As I have observed already, solutions to armed conflicts must of necessity be political in nature. But once peace is achieved, it needs to be supported in a variety of different ways. This is a shared responsibility, and the peacebuilding architecture established by the United Nations provides a vital resource in this effort, as do the peacebuilding missions mandated by the Security Council.
These efforts complement and facilitate the work of my Office, most notably by supporting the voluntary return and sustainable reintegration of refugees and displaced persons. Indeed, the scale of return and success of reintegration are two of the most tangible indicators of progress in any peacebuilding process.
Such processes have in many instances been obstructed by a failure to resolve outstanding land and property issues in an effective and equitable manner, especially in situations where refugees, displaced persons and ex-combatants return simultaneously to communities where land tenure has never been formalized or where the land registration system has broken down. A collaborative approach to addressing these challenges is crucial. The experience of the Peace-Building Commission in Burundi is particularly relevant in this regard.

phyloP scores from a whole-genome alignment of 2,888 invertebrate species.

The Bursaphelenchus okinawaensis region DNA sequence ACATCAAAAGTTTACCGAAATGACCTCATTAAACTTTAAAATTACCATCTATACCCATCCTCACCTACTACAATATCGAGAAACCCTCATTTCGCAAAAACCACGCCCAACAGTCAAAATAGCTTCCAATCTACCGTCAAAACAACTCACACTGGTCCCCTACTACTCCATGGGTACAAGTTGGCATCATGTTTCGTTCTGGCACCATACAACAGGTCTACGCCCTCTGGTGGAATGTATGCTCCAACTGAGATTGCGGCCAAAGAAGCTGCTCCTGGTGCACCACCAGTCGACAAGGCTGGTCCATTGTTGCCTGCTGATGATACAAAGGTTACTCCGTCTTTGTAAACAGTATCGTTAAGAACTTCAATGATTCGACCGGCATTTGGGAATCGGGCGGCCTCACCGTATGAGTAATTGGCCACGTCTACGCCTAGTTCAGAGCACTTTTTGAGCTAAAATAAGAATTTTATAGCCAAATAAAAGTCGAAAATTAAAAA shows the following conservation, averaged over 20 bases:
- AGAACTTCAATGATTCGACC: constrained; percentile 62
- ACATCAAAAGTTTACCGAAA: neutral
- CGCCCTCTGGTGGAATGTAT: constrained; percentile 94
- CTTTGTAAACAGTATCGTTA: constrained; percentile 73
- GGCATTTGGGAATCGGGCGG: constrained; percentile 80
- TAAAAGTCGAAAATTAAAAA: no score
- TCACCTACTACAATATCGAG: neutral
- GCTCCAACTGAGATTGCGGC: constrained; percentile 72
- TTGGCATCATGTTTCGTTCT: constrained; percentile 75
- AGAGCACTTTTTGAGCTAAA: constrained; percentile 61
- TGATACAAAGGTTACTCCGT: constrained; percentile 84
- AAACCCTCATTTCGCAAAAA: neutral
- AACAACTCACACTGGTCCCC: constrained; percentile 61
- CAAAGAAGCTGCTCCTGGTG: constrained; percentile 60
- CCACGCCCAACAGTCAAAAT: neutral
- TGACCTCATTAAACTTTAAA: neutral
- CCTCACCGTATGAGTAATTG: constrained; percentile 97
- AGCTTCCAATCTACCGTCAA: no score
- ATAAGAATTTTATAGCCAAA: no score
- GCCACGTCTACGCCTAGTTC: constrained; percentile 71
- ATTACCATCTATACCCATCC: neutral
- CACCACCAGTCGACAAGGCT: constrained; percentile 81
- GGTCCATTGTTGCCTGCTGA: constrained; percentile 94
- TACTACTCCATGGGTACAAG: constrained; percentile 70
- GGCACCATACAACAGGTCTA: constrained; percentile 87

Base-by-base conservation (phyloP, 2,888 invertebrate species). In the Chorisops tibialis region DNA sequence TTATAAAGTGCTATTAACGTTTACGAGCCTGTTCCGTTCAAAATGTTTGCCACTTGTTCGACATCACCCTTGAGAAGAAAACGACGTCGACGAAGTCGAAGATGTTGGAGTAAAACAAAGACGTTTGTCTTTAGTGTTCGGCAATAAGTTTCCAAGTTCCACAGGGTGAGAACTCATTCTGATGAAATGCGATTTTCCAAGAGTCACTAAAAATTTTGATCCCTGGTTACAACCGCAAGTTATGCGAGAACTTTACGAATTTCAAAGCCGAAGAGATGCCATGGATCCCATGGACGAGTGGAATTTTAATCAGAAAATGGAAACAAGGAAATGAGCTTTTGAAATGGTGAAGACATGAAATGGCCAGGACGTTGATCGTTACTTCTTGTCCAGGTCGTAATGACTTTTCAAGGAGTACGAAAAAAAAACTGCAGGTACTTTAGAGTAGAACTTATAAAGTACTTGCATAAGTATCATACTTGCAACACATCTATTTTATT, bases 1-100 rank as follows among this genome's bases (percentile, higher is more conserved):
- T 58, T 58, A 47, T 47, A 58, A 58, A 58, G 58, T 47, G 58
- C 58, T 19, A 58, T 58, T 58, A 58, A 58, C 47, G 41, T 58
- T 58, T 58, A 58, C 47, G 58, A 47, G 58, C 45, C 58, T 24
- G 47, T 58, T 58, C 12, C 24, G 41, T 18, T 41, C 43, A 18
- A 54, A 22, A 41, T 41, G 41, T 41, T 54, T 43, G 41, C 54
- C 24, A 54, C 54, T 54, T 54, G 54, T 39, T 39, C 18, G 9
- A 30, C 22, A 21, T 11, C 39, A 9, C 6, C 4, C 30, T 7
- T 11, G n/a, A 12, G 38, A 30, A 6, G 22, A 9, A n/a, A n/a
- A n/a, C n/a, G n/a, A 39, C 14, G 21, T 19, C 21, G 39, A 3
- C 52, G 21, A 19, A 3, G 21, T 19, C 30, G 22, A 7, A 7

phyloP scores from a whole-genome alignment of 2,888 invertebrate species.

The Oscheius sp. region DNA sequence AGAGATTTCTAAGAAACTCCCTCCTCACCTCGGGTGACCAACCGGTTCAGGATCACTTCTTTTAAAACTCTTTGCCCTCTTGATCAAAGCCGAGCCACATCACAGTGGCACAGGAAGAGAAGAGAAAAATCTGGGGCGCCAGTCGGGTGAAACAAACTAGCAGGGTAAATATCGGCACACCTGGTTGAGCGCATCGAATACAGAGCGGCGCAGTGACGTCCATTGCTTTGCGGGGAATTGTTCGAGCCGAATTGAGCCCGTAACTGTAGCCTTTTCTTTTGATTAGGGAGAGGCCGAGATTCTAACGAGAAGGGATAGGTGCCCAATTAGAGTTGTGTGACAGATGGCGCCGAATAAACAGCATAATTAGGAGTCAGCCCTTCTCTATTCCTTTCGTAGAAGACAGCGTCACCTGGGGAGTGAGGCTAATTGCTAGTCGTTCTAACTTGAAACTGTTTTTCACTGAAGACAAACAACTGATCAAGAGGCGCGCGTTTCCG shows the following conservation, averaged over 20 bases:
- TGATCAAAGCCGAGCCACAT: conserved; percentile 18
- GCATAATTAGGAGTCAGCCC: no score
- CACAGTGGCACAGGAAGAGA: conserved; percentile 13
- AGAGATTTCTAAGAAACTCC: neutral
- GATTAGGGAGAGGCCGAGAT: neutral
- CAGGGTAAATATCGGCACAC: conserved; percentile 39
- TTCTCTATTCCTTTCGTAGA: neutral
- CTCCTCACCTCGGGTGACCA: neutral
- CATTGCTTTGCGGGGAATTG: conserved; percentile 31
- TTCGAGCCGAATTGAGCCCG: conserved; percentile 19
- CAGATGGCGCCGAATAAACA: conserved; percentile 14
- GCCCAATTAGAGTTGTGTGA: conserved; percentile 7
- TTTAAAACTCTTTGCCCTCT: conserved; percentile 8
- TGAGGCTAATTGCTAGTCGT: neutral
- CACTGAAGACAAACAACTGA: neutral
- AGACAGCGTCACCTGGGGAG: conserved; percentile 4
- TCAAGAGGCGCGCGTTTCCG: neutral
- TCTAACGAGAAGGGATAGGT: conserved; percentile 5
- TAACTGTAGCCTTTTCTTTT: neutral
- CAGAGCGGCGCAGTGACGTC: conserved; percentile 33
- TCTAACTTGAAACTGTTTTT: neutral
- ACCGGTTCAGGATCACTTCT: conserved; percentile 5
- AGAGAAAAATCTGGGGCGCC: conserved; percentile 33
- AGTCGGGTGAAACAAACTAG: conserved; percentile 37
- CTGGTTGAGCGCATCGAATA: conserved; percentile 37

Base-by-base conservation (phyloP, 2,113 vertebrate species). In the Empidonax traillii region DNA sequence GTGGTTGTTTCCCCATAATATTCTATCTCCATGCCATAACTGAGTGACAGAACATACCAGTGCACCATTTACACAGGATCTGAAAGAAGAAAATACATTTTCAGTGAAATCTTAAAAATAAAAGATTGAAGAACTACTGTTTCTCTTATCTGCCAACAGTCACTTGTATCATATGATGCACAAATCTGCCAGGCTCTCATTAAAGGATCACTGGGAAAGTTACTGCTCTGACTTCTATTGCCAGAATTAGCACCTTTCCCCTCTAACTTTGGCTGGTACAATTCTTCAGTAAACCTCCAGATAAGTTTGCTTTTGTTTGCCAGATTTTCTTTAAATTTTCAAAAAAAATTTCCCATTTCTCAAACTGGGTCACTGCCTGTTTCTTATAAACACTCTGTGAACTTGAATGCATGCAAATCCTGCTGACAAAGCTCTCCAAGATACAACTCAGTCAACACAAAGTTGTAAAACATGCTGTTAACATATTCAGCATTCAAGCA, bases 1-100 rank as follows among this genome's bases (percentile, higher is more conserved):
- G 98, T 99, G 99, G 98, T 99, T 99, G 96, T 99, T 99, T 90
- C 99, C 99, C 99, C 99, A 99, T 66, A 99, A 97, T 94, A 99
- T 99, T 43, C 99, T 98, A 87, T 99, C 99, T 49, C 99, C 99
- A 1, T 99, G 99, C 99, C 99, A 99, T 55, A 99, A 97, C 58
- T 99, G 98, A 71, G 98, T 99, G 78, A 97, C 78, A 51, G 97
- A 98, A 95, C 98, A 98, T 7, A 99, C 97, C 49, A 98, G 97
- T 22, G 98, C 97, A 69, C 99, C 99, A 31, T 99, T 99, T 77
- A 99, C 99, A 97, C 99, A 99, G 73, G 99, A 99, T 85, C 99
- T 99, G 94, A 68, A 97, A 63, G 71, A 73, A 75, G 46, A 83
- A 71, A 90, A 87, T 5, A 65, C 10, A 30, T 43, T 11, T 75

The involvement of refugees and internally displaced persons in peace processes can provide critical perspectives on the causes of conflict and contribute to a sense of shared ownership in peacemaking and peacebuilding. The engagement of women, as envisaged in Security Council Resolution 1325, is of particular importance. UNHCR has recently facilitated the participation of Sudanese refugees in Chad in peace discussions, and a similar approach is being explored in CAR.
I value the impetus provided to such efforts by the Security Council in its Presidential Statement of May 2008 on Post-Conflict Peacebuilding, as well as the reference in Security Council Resolution 1830 to the need to create conditions conducive to the voluntary, safe, dignified, and sustainable return of refugees and internally displaced persons in Iraq.